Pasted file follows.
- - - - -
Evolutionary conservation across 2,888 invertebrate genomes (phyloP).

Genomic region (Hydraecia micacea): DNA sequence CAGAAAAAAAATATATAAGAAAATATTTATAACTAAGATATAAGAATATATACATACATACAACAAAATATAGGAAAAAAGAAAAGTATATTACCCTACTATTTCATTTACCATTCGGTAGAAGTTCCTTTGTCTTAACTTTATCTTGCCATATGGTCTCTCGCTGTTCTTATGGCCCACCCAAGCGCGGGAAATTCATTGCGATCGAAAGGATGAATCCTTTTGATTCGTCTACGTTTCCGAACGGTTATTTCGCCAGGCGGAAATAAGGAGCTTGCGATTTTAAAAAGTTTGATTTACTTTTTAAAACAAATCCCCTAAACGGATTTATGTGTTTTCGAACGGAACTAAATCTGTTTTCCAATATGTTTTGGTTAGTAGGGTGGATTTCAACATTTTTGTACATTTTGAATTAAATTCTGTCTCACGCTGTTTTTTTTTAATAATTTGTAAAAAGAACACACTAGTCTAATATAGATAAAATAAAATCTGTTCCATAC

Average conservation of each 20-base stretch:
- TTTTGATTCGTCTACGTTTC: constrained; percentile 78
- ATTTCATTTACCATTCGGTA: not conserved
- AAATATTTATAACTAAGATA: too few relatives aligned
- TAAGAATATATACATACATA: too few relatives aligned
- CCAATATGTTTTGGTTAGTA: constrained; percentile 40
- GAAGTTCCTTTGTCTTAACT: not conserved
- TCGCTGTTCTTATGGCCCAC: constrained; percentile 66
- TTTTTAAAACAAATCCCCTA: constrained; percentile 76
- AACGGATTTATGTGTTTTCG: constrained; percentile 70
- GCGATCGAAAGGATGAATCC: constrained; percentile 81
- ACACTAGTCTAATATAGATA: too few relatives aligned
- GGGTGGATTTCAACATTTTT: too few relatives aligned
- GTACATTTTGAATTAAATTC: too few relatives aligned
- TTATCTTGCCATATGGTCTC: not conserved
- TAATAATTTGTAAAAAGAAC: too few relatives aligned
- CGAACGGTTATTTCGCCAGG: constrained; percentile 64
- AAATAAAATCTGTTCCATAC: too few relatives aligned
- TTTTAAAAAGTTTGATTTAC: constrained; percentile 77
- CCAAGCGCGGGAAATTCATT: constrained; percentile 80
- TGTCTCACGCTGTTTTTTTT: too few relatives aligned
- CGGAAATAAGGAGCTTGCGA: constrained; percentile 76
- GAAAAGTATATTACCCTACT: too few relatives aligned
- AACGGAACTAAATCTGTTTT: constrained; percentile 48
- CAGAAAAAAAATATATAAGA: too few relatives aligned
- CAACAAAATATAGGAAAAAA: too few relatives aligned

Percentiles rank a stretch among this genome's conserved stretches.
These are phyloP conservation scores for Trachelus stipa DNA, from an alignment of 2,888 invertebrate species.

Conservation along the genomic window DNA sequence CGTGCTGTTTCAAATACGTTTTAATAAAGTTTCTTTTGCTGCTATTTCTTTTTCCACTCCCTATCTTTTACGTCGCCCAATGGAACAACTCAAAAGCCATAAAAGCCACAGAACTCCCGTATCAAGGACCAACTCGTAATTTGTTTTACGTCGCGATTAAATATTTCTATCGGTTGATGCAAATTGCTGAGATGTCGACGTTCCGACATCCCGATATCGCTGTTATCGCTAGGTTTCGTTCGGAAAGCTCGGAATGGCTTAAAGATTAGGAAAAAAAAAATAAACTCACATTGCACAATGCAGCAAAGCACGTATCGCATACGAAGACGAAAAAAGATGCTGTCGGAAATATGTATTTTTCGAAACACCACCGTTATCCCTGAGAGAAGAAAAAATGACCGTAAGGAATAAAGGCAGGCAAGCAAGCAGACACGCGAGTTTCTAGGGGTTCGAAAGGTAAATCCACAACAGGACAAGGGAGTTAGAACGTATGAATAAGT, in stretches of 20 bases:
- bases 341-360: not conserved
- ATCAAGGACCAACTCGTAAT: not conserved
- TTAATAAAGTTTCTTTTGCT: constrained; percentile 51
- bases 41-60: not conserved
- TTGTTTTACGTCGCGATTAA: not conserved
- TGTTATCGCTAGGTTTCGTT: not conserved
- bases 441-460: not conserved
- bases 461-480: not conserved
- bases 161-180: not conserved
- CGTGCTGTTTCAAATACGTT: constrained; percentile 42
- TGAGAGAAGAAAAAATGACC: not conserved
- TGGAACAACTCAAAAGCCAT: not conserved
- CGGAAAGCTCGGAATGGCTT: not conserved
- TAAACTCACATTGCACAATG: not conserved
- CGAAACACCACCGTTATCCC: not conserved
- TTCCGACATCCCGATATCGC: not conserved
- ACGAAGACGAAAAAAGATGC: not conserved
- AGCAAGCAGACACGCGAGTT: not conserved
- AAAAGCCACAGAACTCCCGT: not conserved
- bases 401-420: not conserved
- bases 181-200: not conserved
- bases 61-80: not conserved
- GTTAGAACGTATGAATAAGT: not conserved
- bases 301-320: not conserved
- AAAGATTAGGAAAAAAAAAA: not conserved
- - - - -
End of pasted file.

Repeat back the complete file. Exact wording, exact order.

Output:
Evolutionary conservation across 2,888 invertebrate genomes (phyloP).

Genomic region (Hydraecia micacea): DNA sequence CAGAAAAAAAATATATAAGAAAATATTTATAACTAAGATATAAGAATATATACATACATACAACAAAATATAGGAAAAAAGAAAAGTATATTACCCTACTATTTCATTTACCATTCGGTAGAAGTTCCTTTGTCTTAACTTTATCTTGCCATATGGTCTCTCGCTGTTCTTATGGCCCACCCAAGCGCGGGAAATTCATTGCGATCGAAAGGATGAATCCTTTTGATTCGTCTACGTTTCCGAACGGTTATTTCGCCAGGCGGAAATAAGGAGCTTGCGATTTTAAAAAGTTTGATTTACTTTTTAAAACAAATCCCCTAAACGGATTTATGTGTTTTCGAACGGAACTAAATCTGTTTTCCAATATGTTTTGGTTAGTAGGGTGGATTTCAACATTTTTGTACATTTTGAATTAAATTCTGTCTCACGCTGTTTTTTTTTAATAATTTGTAAAAAGAACACACTAGTCTAATATAGATAAAATAAAATCTGTTCCATAC

Average conservation of each 20-base stretch:
- TTTTGATTCGTCTACGTTTC: constrained; percentile 78
- ATTTCATTTACCATTCGGTA: not conserved
- AAATATTTATAACTAAGATA: too few relatives aligned
- TAAGAATATATACATACATA: too few relatives aligned
- CCAATATGTTTTGGTTAGTA: constrained; percentile 40
- GAAGTTCCTTTGTCTTAACT: not conserved
- TCGCTGTTCTTATGGCCCAC: constrained; percentile 66
- TTTTTAAAACAAATCCCCTA: constrained; percentile 76
- AACGGATTTATGTGTTTTCG: constrained; percentile 70
- GCGATCGAAAGGATGAATCC: constrained; percentile 81
- ACACTAGTCTAATATAGATA: too few relatives aligned
- GGGTGGATTTCAACATTTTT: too few relatives aligned
- GTACATTTTGAATTAAATTC: too few relatives aligned
- TTATCTTGCCATATGGTCTC: not conserved
- TAATAATTTGTAAAAAGAAC: too few relatives aligned
- CGAACGGTTATTTCGCCAGG: constrained; percentile 64
- AAATAAAATCTGTTCCATAC: too few relatives aligned
- TTTTAAAAAGTTTGATTTAC: constrained; percentile 77
- CCAAGCGCGGGAAATTCATT: constrained; percentile 80
- TGTCTCACGCTGTTTTTTTT: too few relatives aligned
- CGGAAATAAGGAGCTTGCGA: constrained; percentile 76
- GAAAAGTATATTACCCTACT: too few relatives aligned
- AACGGAACTAAATCTGTTTT: constrained; percentile 48
- CAGAAAAAAAATATATAAGA: too few relatives aligned
- CAACAAAATATAGGAAAAAA: too few relatives aligned

Percentiles rank a stretch among this genome's conserved stretches.
These are phyloP conservation scores for Trachelus stipa DNA, from an alignment of 2,888 invertebrate species.

Conservation along the genomic window DNA sequence CGTGCTGTTTCAAATACGTTTTAATAAAGTTTCTTTTGCTGCTATTTCTTTTTCCACTCCCTATCTTTTACGTCGCCCAATGGAACAACTCAAAAGCCATAAAAGCCACAGAACTCCCGTATCAAGGACCAACTCGTAATTTGTTTTACGTCGCGATTAAATATTTCTATCGGTTGATGCAAATTGCTGAGATGTCGACGTTCCGACATCCCGATATCGCTGTTATCGCTAGGTTTCGTTCGGAAAGCTCGGAATGGCTTAAAGATTAGGAAAAAAAAAATAAACTCACATTGCACAATGCAGCAAAGCACGTATCGCATACGAAGACGAAAAAAGATGCTGTCGGAAATATGTATTTTTCGAAACACCACCGTTATCCCTGAGAGAAGAAAAAATGACCGTAAGGAATAAAGGCAGGCAAGCAAGCAGACACGCGAGTTTCTAGGGGTTCGAAAGGTAAATCCACAACAGGACAAGGGAGTTAGAACGTATGAATAAGT, in stretches of 20 bases:
- bases 341-360: not conserved
- ATCAAGGACCAACTCGTAAT: not conserved
- TTAATAAAGTTTCTTTTGCT: constrained; percentile 51
- bases 41-60: not conserved
- TTGTTTTACGTCGCGATTAA: not conserved
- TGTTATCGCTAGGTTTCGTT: not conserved
- bases 441-460: not conserved
- bases 461-480: not conserved
- bases 161-180: not conserved
- CGTGCTGTTTCAAATACGTT: constrained; percentile 42
- TGAGAGAAGAAAAAATGACC: not conserved
- TGGAACAACTCAAAAGCCAT: not conserved
- CGGAAAGCTCGGAATGGCTT: not conserved
- TAAACTCACATTGCACAATG: not conserved
- CGAAACACCACCGTTATCCC: not conserved
- TTCCGACATCCCGATATCGC: not conserved
- ACGAAGACGAAAAAAGATGC: not conserved
- AGCAAGCAGACACGCGAGTT: not conserved
- AAAAGCCACAGAACTCCCGT: not conserved
- bases 401-420: not conserved
- bases 181-200: not conserved
- bases 61-80: not conserved
- GTTAGAACGTATGAATAAGT: not conserved
- bases 301-320: not conserved
- AAAGATTAGGAAAAAAAAAA: not conserved